It's no secret that Simeon routinely churns out some of the best basketball talent in the country. From Nick Anderson to Derrick Rose to Jabari Parker, the Wolverines are notorious for the impact their former student-athletes have at the collegiate and professional ranks.
Thursday, former Simeon stars Zach Norvell (Gonzaga) and Donte Ingram (Loyola) hit clutch shots to lead their respective schools to victory in the NCAA Tournament Round of 64.
Norvell, who graduated from Simeon in 2016, buried a go-ahead three with about 20 seconds remaining in No. 4 Gonzaga's 68-64 win over No. 13 UNC Greensboro.
Norvell, a 6-foot-5 redshirt freshman, averaged 12.2 points in 26.1 minutes for Gonzaga this season. He finished with 15 points on 3-of-12 shooting (2-of-8 from three) in 34 minutes Thursday. He was ranked 83rd in the ESPN 100 for the Class of 2016.
In the biggest upset of the day, Ingram and No. 11 Loyola knocked off No. 6 Miami 64-62. Ingram hit a three with less than a second remaining, securing Loyola's first NCAA tournament win since 1985.
Ingram is a 6-foot-6 guard/forward who graduated from Simeon in 2014. He averaged 11.3 points and 6.5 rebounds in 30.7 minutes this season for Loyola.
Ingram finished with 13 points on 5-of-14 shooting in 34 minutes for Loyola Thursday. He shot just 3-of-8 from distance, though one of those conversions obviously came at a perfect time for the Ramblers.
Norvell and Ingram both have Friday off before their respective schools are back in action Saturday. Norvell and Gonzaga will face-off against No. 5 Ohio State in Boise, while Ingram and Loyola will play No. 3 Tennessee in Dallas.
The NCAA announced Monday evening they will allow spring athletes an extra year of eligibility after the spring season was upended due to the COVID-19 pandemic.
After the announcement was made, many fans immediately noticed that this was only for spring athletes (baseball, softball, lacrosse, etc.) and not for winter athletes. Winter athletes, including basketball, had their seasons suddenly cut short as the pandemic dramatically increased in severity in February and March, right as these teams were entering postseason play.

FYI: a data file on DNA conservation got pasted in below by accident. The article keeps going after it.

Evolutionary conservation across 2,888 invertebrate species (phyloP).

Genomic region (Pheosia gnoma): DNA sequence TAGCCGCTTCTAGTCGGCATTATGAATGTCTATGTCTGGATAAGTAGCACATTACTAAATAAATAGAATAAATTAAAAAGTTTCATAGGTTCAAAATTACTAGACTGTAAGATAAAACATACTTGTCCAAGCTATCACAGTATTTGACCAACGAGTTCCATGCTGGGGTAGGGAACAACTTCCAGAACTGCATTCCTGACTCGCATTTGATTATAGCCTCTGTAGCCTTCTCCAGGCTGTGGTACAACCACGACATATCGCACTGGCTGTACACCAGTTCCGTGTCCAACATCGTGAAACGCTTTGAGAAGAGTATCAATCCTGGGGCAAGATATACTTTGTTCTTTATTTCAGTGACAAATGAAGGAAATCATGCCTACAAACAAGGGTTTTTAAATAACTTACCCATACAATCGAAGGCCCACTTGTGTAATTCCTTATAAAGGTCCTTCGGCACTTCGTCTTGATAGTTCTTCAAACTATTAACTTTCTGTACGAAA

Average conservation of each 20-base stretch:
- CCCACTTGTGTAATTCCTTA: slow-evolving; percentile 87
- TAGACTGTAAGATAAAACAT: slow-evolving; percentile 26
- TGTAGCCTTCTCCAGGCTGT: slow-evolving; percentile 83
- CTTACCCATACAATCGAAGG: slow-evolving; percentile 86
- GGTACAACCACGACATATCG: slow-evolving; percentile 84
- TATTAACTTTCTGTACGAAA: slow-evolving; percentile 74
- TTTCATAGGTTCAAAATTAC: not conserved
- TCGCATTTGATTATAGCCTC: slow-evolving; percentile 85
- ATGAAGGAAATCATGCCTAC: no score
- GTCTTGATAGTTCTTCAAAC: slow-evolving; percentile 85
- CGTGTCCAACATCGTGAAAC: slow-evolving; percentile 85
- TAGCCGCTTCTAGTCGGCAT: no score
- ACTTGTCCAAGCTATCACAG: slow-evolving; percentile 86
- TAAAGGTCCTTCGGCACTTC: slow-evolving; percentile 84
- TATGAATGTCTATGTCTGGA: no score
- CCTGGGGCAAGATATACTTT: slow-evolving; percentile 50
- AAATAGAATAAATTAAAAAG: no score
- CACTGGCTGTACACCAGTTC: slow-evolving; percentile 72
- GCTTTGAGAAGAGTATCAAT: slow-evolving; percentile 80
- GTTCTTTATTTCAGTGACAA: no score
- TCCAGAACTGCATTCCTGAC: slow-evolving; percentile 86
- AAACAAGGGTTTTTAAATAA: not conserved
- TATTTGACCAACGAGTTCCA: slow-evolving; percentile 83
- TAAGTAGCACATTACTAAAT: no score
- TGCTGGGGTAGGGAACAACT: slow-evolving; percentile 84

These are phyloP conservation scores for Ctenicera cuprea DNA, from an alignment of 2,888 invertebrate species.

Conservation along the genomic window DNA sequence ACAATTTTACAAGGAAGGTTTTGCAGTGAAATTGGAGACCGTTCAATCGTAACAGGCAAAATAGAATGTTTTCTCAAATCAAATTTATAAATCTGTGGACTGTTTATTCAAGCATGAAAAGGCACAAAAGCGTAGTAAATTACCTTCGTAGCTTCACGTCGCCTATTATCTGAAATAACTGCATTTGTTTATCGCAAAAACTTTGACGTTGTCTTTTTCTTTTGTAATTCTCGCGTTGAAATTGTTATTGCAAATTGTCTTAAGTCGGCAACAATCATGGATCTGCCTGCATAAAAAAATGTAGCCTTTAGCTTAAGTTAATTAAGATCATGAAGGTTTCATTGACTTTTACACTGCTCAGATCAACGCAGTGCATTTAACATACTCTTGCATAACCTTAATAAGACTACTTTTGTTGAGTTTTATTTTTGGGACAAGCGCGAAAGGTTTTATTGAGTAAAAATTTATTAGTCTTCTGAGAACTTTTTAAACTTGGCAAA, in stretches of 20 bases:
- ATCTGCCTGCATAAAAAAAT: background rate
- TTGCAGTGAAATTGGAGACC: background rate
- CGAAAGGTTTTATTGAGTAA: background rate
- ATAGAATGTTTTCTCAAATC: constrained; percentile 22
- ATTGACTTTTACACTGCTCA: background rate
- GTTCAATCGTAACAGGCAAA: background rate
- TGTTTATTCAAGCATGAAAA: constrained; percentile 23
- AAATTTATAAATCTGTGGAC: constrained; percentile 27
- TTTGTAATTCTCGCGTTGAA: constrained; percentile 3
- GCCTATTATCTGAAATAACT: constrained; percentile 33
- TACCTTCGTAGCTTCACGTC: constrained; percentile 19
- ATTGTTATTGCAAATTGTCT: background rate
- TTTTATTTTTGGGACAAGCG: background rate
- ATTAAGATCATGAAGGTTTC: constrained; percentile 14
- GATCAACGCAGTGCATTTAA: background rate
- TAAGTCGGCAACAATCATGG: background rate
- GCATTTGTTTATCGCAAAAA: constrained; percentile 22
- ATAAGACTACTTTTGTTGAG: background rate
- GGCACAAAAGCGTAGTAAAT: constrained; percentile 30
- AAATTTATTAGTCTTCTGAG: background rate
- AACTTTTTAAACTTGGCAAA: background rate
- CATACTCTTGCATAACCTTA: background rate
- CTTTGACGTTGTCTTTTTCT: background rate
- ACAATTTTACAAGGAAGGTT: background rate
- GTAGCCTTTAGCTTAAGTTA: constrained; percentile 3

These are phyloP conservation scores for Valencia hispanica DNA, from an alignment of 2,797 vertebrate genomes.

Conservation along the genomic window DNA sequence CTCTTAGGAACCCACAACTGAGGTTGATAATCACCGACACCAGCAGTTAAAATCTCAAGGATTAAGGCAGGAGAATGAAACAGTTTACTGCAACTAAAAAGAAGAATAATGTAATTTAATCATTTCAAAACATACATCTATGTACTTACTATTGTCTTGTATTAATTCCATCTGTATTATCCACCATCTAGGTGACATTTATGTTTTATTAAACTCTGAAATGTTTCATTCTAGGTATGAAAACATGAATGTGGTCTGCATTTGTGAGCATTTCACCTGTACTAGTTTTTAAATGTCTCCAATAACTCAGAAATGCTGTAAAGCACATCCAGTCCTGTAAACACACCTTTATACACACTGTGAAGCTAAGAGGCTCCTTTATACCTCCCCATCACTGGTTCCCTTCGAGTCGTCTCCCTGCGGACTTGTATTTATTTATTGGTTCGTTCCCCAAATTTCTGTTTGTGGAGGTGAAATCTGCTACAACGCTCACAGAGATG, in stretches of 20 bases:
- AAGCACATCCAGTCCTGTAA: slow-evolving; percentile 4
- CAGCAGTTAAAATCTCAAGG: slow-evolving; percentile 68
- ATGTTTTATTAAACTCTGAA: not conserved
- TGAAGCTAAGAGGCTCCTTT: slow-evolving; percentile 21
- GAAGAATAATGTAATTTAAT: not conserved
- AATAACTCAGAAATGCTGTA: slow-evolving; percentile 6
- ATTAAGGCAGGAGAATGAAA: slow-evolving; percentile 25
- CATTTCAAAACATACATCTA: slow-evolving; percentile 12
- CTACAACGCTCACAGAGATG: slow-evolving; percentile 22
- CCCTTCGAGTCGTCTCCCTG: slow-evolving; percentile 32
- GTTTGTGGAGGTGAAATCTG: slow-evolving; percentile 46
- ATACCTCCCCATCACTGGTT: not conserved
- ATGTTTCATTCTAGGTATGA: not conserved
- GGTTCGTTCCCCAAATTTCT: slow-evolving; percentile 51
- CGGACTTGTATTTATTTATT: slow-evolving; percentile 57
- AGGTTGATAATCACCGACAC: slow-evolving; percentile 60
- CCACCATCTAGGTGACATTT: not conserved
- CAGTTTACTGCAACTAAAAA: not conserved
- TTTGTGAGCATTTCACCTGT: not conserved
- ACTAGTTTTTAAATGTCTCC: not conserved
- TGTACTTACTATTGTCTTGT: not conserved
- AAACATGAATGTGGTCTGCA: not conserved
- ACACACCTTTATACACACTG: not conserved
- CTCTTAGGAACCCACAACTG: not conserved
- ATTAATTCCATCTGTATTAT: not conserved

In their official statement, the NCAA cited excluding winter athletes from the extension because their regular season had either ended or had been nearly completed.
Winter sports were not included in the decision. Council members declined to extend eligibility for student-athletes in sports where all or much of their regular seasons were completed.
In response to COVID-19, the NCAA announced Thursday they've officially canceled the 2020 men's and women's basketball tournaments.
"Today, NCAA President Mark Emmert and the Board of Governors canceled the Division I men’s and women’s 2020 basketball tournaments, as well as all remaining winter and spring NCAA championships," the NCAA said in a statement.
"This decision is based on the evolving COVID-19 public health threat, our ability to ensure the events do not contribute to spread of the pandemic, and the impracticality of hosting such events at any time during this academic year given ongoing decisions by other entities."
There briefly was hope the tournaments could go on without fans, but as the circumstances around the coronavirus grow, it became clear cancelation was inevitable and the only reasonable option.
Thirteen conferences had already canceled their conference tournaments at the time of the announcement. This includes the A10, AAC, ACC, Big East, Big Ten, Big 12, MAC, Pac 12 and SEC.